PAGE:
Ever since AlexNet was introduced in 2012, neural net research landscape fundamentally changed. With deep computational graphs, the possibilities are endless. We quickly iterated through a dizzying number of architectures such as AlexNet, VGGNet, NIN, Inception, ResNets, FractalNet, Xception, DenseNets and so on. With deep learning, architecture engineering is the new feature engineering and it clearly plays an important role in advancing the state of the art. Instead of making incremental improvements, is there a way to learn the connectivity pattern itself?

First step is to make this more concrete. Ideally, we want to learn connectivity amongst individual neurons; instead, lets simplify the problem by constraining ourselves to known layer Lego blocks (by layer Lego blocks, I mean general purpose computational layers such as Convolutional Layer, LSTM, Pooling etc.). Given a bunch of Layer Legos \(L = \{L_{1}, L_{2}, \cdots, L_{n}\}\), our task is to learn how these should be assembled. First thing that comes to mind is evolutionary search, but that is computationally prohibitive. A quicker and more elegant alternative would be to learn this by computing the gradient of architecture with respect to loss. The challenge is to make architecture itself differentiable.

Figure 1. Deep learning practitioners

Differentiable Architecture

Architecture can mean a lot of things. For now, let us constrain ourselves to connectivity patterns. Given some \(n\) layers, what is the optimal connectivity amongst them? The naive way of approaching this problem would be to try out all \(n(n-1)\) possible connection configurations[1]. There is a resnet, densenet or some other future net hidden in there.

Bruteforce search is not such a bad option. Cifar10/100 networks are quite short (relatively speaking). If you have access to huge compute, it might take a month to try out all possible connectivities. Hopefully we can extrapolate the recurring blocks and apply it to imagenet and get a new SOTA results (wishful thinking). While practical, this is a rather boring way to solve the problem. What if we can learn the connections via gradient descent? For this to work, we need a way to compute \(\frac{\partial (loss)}{\partial (connection)}\).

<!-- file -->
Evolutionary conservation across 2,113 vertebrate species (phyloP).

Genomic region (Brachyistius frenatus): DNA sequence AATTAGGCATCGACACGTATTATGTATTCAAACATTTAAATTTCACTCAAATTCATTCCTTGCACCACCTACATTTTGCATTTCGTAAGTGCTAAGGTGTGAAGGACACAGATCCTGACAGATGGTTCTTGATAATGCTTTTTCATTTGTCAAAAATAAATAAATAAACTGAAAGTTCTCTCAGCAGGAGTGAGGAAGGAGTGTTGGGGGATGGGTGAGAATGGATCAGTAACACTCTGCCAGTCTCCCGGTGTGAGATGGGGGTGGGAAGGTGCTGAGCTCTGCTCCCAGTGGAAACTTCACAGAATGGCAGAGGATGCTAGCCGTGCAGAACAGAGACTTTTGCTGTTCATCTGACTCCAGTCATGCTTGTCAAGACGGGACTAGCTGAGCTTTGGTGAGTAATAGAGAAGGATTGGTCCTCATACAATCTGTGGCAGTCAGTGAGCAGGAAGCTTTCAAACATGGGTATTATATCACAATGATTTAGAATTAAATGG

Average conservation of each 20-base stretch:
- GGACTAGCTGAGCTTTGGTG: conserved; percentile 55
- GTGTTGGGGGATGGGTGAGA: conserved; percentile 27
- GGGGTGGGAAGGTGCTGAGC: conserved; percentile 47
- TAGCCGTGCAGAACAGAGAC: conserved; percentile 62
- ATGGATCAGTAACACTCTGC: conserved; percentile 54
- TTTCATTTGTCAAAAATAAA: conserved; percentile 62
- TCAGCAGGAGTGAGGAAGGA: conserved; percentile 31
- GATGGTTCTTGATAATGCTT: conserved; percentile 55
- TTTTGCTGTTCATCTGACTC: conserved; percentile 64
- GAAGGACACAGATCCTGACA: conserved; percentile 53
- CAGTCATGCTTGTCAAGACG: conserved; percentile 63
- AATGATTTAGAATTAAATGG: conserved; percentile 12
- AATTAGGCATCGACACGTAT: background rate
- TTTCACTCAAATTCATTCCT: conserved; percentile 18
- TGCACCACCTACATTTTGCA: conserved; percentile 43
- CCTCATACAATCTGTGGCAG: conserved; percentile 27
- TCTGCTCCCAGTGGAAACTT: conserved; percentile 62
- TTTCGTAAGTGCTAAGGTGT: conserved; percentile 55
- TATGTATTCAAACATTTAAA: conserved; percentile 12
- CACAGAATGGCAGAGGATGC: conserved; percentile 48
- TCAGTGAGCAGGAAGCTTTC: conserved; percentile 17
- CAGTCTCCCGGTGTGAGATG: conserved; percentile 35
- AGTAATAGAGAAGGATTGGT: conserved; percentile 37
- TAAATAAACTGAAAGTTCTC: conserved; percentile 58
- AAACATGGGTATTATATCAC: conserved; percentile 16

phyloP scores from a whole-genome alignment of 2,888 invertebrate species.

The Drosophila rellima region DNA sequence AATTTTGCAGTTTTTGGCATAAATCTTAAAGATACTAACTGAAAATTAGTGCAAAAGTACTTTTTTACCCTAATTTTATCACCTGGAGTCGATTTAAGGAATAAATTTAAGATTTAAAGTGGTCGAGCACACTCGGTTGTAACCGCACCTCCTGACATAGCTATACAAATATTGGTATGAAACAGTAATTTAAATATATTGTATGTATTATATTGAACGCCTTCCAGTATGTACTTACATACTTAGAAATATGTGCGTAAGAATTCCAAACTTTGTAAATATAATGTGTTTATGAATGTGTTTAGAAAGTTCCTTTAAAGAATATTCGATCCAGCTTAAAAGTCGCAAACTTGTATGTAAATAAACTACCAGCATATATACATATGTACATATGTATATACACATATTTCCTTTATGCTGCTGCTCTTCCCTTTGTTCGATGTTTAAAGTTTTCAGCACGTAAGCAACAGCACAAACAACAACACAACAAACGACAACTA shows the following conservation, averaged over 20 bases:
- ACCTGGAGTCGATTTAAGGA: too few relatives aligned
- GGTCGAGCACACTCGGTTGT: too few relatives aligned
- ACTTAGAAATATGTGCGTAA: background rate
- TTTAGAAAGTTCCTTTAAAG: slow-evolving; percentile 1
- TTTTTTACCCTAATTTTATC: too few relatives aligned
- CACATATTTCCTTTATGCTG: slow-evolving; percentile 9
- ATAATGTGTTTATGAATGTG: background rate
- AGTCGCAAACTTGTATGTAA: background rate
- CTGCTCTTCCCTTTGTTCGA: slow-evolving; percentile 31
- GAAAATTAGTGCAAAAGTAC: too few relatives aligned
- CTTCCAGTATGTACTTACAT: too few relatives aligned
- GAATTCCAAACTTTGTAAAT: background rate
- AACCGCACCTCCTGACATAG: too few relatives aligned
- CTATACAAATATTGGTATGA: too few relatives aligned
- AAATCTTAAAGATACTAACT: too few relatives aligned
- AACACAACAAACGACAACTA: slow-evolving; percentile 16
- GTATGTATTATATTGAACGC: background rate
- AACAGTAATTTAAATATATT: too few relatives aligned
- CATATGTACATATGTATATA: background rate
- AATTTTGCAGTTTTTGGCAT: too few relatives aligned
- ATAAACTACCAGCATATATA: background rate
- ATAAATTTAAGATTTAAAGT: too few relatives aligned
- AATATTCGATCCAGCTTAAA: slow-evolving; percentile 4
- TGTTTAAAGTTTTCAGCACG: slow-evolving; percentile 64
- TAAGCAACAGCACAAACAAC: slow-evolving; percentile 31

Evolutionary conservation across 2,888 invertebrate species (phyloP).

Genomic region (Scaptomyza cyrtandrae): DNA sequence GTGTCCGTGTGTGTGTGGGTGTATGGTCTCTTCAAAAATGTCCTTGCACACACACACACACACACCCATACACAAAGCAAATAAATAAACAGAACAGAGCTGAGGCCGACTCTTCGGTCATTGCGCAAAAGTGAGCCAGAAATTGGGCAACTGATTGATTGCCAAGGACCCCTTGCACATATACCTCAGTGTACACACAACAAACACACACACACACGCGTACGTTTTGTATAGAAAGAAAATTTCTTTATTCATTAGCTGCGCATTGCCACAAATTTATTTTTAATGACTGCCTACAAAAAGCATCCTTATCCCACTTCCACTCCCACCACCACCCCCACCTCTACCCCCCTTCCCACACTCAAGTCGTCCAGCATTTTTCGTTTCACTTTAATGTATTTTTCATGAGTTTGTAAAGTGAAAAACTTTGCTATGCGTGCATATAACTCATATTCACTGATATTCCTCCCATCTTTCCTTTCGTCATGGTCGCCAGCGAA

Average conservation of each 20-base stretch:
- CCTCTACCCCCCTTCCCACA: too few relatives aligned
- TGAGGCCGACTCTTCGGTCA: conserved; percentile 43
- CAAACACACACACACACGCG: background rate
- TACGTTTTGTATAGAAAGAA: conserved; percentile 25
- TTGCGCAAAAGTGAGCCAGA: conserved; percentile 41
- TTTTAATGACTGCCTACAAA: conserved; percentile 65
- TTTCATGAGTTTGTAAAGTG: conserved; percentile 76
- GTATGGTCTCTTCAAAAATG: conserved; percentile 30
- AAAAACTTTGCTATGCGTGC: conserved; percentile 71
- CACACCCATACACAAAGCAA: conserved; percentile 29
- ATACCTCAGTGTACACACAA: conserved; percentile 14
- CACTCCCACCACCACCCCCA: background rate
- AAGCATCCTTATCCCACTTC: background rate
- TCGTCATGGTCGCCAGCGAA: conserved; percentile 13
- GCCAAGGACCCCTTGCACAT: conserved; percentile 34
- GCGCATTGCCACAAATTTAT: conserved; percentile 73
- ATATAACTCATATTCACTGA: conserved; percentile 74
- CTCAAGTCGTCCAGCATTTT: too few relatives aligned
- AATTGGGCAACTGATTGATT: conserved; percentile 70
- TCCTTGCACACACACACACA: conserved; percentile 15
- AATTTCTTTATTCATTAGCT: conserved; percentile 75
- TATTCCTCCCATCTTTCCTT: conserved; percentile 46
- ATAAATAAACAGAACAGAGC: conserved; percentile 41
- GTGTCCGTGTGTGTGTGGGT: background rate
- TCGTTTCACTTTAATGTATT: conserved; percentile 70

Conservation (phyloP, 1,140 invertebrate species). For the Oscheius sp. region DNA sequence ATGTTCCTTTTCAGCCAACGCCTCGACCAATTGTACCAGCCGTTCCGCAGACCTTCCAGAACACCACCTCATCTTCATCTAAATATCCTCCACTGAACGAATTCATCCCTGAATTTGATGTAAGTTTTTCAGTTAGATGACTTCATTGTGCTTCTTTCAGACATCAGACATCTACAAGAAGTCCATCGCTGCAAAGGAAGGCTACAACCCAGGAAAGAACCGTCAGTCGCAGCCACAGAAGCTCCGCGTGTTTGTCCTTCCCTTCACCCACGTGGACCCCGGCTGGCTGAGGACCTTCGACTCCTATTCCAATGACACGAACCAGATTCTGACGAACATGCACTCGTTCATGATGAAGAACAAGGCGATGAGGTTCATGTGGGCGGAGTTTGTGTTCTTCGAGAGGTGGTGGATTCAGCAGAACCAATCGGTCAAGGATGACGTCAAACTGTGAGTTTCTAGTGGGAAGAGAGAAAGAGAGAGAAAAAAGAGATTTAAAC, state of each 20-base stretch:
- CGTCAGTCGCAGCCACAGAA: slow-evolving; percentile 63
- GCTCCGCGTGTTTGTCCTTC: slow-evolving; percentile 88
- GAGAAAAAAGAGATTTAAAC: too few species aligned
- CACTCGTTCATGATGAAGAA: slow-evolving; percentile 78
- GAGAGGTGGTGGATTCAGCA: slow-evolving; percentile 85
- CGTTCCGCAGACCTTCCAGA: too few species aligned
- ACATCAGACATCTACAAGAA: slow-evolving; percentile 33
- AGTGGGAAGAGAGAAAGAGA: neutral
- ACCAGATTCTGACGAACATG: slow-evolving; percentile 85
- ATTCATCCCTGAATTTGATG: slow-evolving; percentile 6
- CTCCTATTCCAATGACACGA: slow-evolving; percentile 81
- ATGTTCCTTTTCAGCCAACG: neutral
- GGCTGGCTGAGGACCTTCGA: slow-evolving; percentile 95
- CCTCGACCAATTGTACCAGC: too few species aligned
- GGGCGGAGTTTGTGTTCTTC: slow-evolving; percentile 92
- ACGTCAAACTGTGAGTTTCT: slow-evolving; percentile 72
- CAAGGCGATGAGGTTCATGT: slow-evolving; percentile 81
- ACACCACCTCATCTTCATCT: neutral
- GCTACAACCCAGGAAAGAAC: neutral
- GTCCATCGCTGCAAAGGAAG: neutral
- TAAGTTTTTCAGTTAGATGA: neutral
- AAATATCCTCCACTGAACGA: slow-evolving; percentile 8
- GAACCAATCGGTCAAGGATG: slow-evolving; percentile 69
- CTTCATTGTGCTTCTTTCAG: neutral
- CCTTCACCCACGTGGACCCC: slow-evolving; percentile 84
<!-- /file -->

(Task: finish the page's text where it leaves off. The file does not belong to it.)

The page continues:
Connectivity is inherently binary. This is problematic for applying gradient descent because of the discontinuity. Notice the similarities with attention? We can employ reinforcement learning like hard attention or try soft attention strategy. In order to make connectivity continuous, we can make it weighted, similar to forget gate in LSTMs[2]. To bias the connectivity mostly towards 0 or 1, we can apply use sigmoid weighted connectivity. To recap, the strategy is to start out with a fully connected net where evry layer is connected to every other layer via sigmoid weighted param. The weights can be learned via backprop.

Cool. There is one slight technicality. Backward connections introduce cycles in the graph[3]. Excluding backward connections, every layer can have incoming inputs from all previous layers, which leaves us with \(\frac{n(n-1)}{2}\) possible connections. This is exactly what DenseNets do!, except that we arrived at a similar architecture with a different motivation.

Unlike DenseNets, we want the connections to be gated so that they can be pruned if needed. There are a couple of possibilities for how \(L_{i}\) is connected to \(L_{j}\).

  1. Shared/Unique feature weights: We can either associate weights \(W = [w_{1}, w_{2}, \cdots, w_{f}]\) for \(L_{i}\) with \(f\) feature maps or use a single weight for all feature maps of an incoming input. Lets call this shared/unique feature weight scheme.

  2. Input aggregation: For layer \(L_{j}\), we need a way to aggregate weight feature maps from previous layers. Some possibilities include:

    • DenseNet style concat: i.e, simply concatenate previous layer weighted feature maps. This has the limitation that concatenation is not viable when the size of feature maps differ. For this we can either try to pad smaller feature maps with 0’s to make them all the same size as the largest feature map or resize all feature maps to the smallest feature map by pooling/interpolation/some other form of down sampling. Both approaches have their own pros and cons. The first is computationally expensive (since convnets have to slide over larger feature maps), while the second one is lossy. I have a feeling that lossy would end up being the winner.